I would bet anything that in the next budget, which will be a pre-election budget, that we will see a lot of spending coming out of that side of the House. We'll see a lot of speculation on what they would spend if they could only get re-elected once again. It will be a budget that would be overflowing with largesse to the people of British Columbia. I'd put money on that.
In this budget where are the protections for our most vulnerable residents? Where are they? Is our health care system really so perfect that the only thing it needs is higher MSP premiums? Is that the case? Where is the assistance for young people who need improved access to skills training and affordable university and college educations? Where are the new jobs that we keep being promised; and where, where, where is the commitment to lifting B.C.'s children out of poverty?
Once again this budget all but ignores the environment and leaves arts and culture behind. The legal system is in a shambles. Where are the solutions? A Canucks jersey and big smile just don't provide the substance that British Columbians need and want. This budget is a rehash of tired old plans — plans we have seen for the last 11 years, plans that didn't work in the past and are not going to work now.
Let's just talk about jobs. B.C. has lost more than 20,000 full-time jobs in the past year, and the unemployment rate in January was 6.9 percent. Fewer jobs were
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available in forestry, fishing, construction and mining. The Premier's jobs plan leaves job creation simply to the private sector. That didn't work for Premier Campbell, despite continued tax cuts. But this new Premier tries yet again to fool the people of British Columbia with the same old tired formula.
Of course, we do need family-supporting jobs in British Columbia, but where are they in this budget? What we see is a plan that lacks clear job targets at the same time it ignores major sectors of the economy, sectors such as forestry, tourism, the green economy. The advertising budget for this so-called jobs plan is $15 million — $15 million that could be better spent on services for the people of British Columbia.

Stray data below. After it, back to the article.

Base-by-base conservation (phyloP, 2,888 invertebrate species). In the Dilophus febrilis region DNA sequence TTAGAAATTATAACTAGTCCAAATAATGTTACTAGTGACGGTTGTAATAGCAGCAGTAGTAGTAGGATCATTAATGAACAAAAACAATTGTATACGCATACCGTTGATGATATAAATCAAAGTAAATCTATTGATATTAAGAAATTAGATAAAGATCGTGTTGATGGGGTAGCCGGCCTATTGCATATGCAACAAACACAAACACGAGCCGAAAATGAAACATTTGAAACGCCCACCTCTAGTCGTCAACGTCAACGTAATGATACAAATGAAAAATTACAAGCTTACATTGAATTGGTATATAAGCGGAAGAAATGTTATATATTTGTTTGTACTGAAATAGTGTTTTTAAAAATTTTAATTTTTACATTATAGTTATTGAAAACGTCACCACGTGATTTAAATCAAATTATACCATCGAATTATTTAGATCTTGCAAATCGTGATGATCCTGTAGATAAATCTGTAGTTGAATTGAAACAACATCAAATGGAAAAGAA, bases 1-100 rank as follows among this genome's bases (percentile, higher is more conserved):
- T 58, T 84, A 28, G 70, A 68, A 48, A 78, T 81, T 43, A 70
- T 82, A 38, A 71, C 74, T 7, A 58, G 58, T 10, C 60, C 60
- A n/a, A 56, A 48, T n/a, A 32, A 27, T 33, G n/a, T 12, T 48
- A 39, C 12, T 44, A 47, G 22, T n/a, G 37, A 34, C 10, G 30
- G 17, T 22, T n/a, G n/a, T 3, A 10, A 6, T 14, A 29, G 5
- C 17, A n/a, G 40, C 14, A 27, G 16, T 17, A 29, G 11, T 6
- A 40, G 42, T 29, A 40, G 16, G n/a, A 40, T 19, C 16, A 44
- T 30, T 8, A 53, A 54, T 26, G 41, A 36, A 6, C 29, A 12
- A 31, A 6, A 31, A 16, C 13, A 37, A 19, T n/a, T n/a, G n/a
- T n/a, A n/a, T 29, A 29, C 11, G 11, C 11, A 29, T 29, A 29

The struggling construction industry got some modest help through a tax credit for first-time homebuyers. Yeah, it's a good idea to help people buying their first home, but this move does nothing to address the drastic need for affordable family housing in B.C. It really isn't going to have much impact on new-home construction, because the time frame is so short.
If we want a skilled workforce in the future, shouldn't we be investing in skills training and post-secondary education? The answer is yes. But young people and their needs are glaringly absent from this budget. In fact, colleges and universities will be hit by a 3 percent reduction in funding over the next three years. There is no increase to student aid while tuition in B.C. has gone up again for the ninth year in a row. Upon graduation the average B.C. student debt load is almost $27,000, which is a $10,000 increase since 2001 — a $10,000 increase in the student debt load in just over ten years.
We need to restore needs-based student grants to ensure young people can get the education they need. Post-secondary education is becoming inaccessible. It's becoming inaccessible at a time when more and more jobs require some level of certification or advanced education.
There is also no new funding for skills training in the budget. I have to wonder who is going to fill these jobs. How will we train the skilled labour force we need to ensure economic growth?
The reports are out. The government has them. We have seen them. We know that there is a looming skills shortage in British Columbia — a looming skills shortage of tens of thousands. And if we want to be ready for the new economy and have the skilled workers to fill those jobs, we must invest in skills training now to be ready so that we're not importing workers once again to fill those jobs, so that those jobs can go to people in British Columbia who are trained and ready to take them on. The government is clearly failing our young people in this regard through their wrong-headed policies.